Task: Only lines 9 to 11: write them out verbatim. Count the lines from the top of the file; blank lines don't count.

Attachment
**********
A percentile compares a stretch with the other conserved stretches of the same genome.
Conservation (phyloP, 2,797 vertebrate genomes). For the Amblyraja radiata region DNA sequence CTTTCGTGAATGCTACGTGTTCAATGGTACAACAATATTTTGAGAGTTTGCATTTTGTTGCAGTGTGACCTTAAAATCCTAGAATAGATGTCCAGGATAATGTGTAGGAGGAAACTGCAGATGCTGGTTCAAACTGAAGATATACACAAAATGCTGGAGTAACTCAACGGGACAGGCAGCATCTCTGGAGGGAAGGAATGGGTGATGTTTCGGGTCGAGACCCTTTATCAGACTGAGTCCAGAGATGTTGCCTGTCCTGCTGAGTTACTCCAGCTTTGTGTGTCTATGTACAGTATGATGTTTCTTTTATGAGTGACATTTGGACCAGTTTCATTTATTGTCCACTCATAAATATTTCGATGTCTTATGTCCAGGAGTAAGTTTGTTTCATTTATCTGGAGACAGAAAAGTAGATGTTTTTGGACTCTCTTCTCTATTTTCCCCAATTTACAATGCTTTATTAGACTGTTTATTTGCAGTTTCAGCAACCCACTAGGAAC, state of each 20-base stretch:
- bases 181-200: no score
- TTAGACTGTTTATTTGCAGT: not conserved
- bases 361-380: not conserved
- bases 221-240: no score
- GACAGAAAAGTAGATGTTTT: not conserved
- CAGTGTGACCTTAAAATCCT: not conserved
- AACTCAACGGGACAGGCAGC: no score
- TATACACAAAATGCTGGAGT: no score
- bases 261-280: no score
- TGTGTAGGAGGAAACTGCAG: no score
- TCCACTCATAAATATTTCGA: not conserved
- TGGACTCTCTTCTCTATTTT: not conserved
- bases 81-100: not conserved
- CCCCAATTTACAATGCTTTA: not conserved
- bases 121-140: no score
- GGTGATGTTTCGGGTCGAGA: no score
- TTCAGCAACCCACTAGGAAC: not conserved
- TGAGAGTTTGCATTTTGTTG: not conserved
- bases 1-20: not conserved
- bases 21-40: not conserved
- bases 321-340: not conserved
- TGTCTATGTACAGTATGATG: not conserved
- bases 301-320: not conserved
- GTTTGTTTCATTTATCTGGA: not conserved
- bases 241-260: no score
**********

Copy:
- AACTCAACGGGACAGGCAGC: no score
- TATACACAAAATGCTGGAGT: no score
- bases 261-280: no score